5

Could you please explain the difference between these two operators?

sID != smth and not sID = smth.

At a first glance they seem perfectly equal. But they give different results.

example

8
NOT sid = ANY (SELECT ...) 

is equivalent to:

sid <> ALL (SELECT ...)  

So, your two conditions are not the same.


ALL and ANY operators are hard for me (and many people) to use. I think that's how many prefer to use IN, NOT IN, EXISTS and NOT EXISTS which result in more self-explanatory code.

If you do want to work with them, think that sid = ANY (SELECT ...) means "check if sid is equal to any (some) of the (select...) values".

Then the NOT sid = ANY (SELECT ...) is the opposite of that. But the opposite of "equal to any of them" is "different to all of them" (and not "different to some of them").

  • Perhaps highlighting the difference in English between "sid is not equal to any <...>" and "there is any <...> that sid is not equal to" helps too. – hvd Jul 10 '16 at 14:35
3

This is what the SQL Standard has to say about ANY

<quantified comparison predicate> ::= <row value constructor> <comp op> <quantifier> <table subquery>

<quantifier> ::= <all> | <some>

<all> ::= ALL

<some> ::= SOME | ANY

General Rules

1) Let R be the result of the <row value constructor> and let T be the result of the <table subquery>.

2) The result of "R <comp op> <quantifier> T" is derived by the application of the implied <comparison predicate> "R <comp op> RT" to every row RT in T:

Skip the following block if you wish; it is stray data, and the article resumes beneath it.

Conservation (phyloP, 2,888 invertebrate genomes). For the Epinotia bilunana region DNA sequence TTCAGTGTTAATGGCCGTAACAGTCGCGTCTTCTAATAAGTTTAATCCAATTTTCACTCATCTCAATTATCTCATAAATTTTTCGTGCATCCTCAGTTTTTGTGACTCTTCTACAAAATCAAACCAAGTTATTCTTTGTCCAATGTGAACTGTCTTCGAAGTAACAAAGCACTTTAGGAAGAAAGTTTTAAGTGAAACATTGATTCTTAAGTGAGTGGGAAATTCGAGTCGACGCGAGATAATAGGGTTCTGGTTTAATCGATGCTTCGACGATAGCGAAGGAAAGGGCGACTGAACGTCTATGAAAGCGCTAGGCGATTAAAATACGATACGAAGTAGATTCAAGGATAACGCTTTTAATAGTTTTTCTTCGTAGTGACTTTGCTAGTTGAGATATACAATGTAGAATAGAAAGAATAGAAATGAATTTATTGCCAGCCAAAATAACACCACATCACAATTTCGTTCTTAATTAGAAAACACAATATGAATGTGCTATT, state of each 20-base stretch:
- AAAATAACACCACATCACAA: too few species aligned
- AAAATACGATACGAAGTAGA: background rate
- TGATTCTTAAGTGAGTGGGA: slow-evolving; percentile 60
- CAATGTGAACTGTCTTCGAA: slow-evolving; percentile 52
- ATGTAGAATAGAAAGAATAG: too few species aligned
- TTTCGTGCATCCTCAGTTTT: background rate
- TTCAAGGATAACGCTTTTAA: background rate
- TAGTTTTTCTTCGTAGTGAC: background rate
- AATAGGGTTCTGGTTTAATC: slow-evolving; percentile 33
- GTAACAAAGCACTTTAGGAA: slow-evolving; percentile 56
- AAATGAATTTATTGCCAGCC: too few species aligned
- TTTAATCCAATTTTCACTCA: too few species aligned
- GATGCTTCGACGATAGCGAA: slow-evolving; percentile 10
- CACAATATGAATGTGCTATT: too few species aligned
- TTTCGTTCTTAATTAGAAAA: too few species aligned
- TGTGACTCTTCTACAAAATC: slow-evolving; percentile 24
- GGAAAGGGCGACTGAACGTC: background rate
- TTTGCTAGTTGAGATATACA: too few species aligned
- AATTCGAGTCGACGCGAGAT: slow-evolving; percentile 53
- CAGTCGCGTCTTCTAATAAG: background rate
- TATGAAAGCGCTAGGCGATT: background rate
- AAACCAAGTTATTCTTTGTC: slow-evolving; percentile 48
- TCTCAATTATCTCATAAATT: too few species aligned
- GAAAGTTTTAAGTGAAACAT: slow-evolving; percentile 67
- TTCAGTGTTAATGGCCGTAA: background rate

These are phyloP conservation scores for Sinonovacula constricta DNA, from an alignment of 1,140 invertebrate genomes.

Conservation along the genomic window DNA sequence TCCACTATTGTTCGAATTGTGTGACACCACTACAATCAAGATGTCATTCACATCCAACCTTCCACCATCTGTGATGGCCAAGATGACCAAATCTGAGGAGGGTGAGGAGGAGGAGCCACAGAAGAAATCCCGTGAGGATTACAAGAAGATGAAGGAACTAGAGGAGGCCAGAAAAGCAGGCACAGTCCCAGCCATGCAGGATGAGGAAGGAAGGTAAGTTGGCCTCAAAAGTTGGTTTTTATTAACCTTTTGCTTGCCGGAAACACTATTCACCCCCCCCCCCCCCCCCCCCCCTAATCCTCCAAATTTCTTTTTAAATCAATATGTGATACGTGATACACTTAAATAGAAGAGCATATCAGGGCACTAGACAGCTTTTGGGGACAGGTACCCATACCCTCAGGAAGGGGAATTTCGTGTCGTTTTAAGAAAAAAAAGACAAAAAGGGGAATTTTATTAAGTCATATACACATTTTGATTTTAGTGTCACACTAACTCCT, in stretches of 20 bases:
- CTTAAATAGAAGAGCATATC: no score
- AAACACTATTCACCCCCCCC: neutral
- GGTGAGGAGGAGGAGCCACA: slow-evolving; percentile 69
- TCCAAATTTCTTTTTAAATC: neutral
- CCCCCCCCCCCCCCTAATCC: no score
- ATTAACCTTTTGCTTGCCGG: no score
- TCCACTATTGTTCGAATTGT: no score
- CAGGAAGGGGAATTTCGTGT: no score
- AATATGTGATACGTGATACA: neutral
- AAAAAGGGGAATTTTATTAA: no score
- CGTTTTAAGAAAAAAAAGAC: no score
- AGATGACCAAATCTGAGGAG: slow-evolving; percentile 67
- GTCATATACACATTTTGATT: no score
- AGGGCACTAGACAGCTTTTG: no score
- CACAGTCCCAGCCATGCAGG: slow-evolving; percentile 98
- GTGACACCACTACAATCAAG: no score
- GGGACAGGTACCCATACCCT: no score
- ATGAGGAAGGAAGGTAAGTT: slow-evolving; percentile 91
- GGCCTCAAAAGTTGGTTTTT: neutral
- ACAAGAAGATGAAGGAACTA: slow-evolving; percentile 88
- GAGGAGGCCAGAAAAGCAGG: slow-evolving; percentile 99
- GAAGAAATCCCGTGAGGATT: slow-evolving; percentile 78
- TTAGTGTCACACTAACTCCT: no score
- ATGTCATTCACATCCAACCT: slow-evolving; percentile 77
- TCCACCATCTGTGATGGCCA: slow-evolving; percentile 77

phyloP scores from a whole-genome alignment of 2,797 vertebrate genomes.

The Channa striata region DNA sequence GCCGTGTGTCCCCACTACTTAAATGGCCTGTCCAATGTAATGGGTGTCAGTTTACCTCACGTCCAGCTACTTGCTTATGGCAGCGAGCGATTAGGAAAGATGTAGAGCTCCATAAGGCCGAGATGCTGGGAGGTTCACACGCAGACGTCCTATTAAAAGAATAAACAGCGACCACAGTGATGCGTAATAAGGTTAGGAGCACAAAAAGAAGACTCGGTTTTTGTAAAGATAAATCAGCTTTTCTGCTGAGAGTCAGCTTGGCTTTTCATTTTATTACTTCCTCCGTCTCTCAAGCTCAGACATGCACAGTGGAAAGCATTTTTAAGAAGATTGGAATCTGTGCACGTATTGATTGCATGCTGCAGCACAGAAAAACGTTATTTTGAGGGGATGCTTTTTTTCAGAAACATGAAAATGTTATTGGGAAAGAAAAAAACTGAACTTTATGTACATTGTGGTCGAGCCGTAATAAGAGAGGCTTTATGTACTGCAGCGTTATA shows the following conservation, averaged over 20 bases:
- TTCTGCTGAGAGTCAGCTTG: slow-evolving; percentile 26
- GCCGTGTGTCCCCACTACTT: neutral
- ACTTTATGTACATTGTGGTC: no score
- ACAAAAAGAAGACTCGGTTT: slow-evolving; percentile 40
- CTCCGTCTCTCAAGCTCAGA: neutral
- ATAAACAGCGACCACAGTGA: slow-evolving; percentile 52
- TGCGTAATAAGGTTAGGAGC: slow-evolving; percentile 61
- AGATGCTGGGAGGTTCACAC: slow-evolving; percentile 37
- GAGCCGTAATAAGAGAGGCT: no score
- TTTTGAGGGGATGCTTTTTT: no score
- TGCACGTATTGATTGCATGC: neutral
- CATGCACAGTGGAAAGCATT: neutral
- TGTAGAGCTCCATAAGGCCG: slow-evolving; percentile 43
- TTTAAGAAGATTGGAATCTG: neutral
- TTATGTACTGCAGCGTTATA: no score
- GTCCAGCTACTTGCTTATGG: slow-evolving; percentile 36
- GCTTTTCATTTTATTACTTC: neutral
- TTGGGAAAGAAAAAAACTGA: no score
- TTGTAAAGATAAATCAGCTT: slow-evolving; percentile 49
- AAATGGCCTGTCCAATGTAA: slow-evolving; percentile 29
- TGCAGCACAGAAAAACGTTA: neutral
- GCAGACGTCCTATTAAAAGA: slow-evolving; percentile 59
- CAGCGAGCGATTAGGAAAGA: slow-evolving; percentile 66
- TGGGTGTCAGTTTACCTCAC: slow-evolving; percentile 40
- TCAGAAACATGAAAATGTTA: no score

Case:

a) If T is empty or if the implied <comparison predicate> is true for every row RT in T, then "R <comp op> <all> T" is true.

b) If the implied <comparison predicate> is false for at least one row RT in T, then "R <comp op> <all> T" is false.

c) If the implied <comparison predicate> is true for at least one row RT in T, then "R <comp op> <some> T" is true.

d) If T is empty or if the implied <comparison predicate> is false for every row RT in T, then "R <comp op> <some> T" is false.

e) If "R <comp op> <quantifier> T" is neither true nor false, then it is unknown.

Consider the case that sID = 1 and the sub query returns 1,2,3.

The result of the comparisons is

+---+-------+-------+
|   |   =   |  <>   |
+---+-------+-------+
| 1 | TRUE  | FALSE |
| 2 | FALSE | TRUE  |
| 3 | FALSE | TRUE  |
+---+-------+-------+

So = ANY returns true because it checks that there is at least one row =1.

TRUE OR FALSE OR FALSE = TRUE

Conversely <> ANY also returns true because it checks that there is at least one row <> 1.

FALSE OR TRUE OR TRUE = TRUE

Then you negate the <> ANY so it becomes false.

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